Here 8 is the rms roughness, a the autocovariance length, A the wavelength, 0: the semiacceptance angle about the specular direction, and R/R the fraction of the reflected light which is within an angle of the specular direction. It is assumed that 8/)t 1, and a/)\ 1, also that a is a small angle. Note that these assumptions do not imply that the rms slope m, given by m V2 8/a is small or that the surface must be gently rolling. The first exponential gives the fraction of the reflected light which is specularly or coherently reflected, the first bracket that scattered, and the second bracket the fraction of the scattered light which is directed within an angle a of the specular direction.
There are several points to be noted about the expression given in equation 1. (l) The total amount of scattered light is proportional to (ii/M Hence the amount of scattered light should decrease strongly as .the wavelength increases. (2) Light scattered near the specular direction should decrease even more rapidly as the wavelength increases. Expansion of the general equation and substitution of Eq. (1) shows the light scattered near the specular direction to be proportional to (8/)t). (3) The acceptance angle about the specular direction has a strong influence. The scattered light is proportional to the square of the acceptance angle. (4) Light scattered near the specular direction is inversely proportional to the square of the rms slope m. Thus for gently rolling surfaces, scattered light near specular will be much larger than for jagged surfaces of the same roughness.
To minimize scattered light near the specular direction, one would then like to have (I) as small a surface roughness as possible, (2) as-jagged a surface as possible, (3) as small an acceptance angle as possible, and (4) operation at as long a wavelength as possible. The amount of scattered light predicted for a surface having an autocovariance length of 10,900 A, a typical value for polished. fused silica [I. J. Hodgkinson, J. Sci. Instr. 3, 341 (1970)], and roughnesses of 8 A (very smooth), 27 A (typical of many optical glass surfaces) and 84 A (typical of many polished metal surfaces) is given in Table I for light of wavelength 0.63p. and l0.6p.. Both the total scattered light and that scattered within 5 and 1 of the specular direction are given. Based on this theory it should be possible at a wavelength of 10.6;t to obtain scattering levels near specular of the order of one part in a billion.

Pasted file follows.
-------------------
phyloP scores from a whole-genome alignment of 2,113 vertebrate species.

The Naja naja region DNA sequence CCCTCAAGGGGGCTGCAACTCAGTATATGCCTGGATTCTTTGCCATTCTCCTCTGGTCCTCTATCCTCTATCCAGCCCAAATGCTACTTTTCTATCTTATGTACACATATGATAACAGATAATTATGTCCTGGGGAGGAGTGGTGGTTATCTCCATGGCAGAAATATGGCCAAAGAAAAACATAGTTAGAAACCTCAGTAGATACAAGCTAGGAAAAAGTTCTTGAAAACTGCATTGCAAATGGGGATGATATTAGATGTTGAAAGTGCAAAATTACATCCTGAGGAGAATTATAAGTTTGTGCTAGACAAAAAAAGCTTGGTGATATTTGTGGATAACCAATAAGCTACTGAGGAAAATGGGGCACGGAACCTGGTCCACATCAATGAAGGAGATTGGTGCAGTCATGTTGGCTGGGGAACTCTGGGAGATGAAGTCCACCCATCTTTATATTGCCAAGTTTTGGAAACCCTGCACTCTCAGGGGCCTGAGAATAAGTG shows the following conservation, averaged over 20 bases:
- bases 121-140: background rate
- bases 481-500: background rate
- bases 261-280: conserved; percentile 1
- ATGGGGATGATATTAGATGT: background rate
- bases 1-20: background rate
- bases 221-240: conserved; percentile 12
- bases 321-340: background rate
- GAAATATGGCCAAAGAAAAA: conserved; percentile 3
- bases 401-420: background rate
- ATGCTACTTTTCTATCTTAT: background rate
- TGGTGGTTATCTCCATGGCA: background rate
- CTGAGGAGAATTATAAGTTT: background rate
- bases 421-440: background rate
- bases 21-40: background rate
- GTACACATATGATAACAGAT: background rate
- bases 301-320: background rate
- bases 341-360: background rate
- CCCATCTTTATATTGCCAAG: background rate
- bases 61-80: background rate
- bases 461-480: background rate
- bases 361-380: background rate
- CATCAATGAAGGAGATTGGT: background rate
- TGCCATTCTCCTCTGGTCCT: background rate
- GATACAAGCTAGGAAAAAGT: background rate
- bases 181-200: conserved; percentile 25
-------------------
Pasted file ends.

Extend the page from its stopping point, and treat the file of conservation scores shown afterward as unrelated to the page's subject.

SUMMARY OF THE INVENTION The present invention employs a cone reflector truncated by a surface whose roughness is to be tested. A collimated light source is reflected from the test surface onto a spherical mirror and to a photo multiplier. The cone reflector collects beams scattered at large angles. These beams scattered at large angles make the object for the mirror a virtual ring instead of a spot. The scattered light falls in a ring on the photo multiplier and may be blocked by an aperture. By using a cone reflector, both the total amount of scattered light and the angular dependence of scattered light may be determined. A blocking mask may be used to stop the specular beam from striking the detector.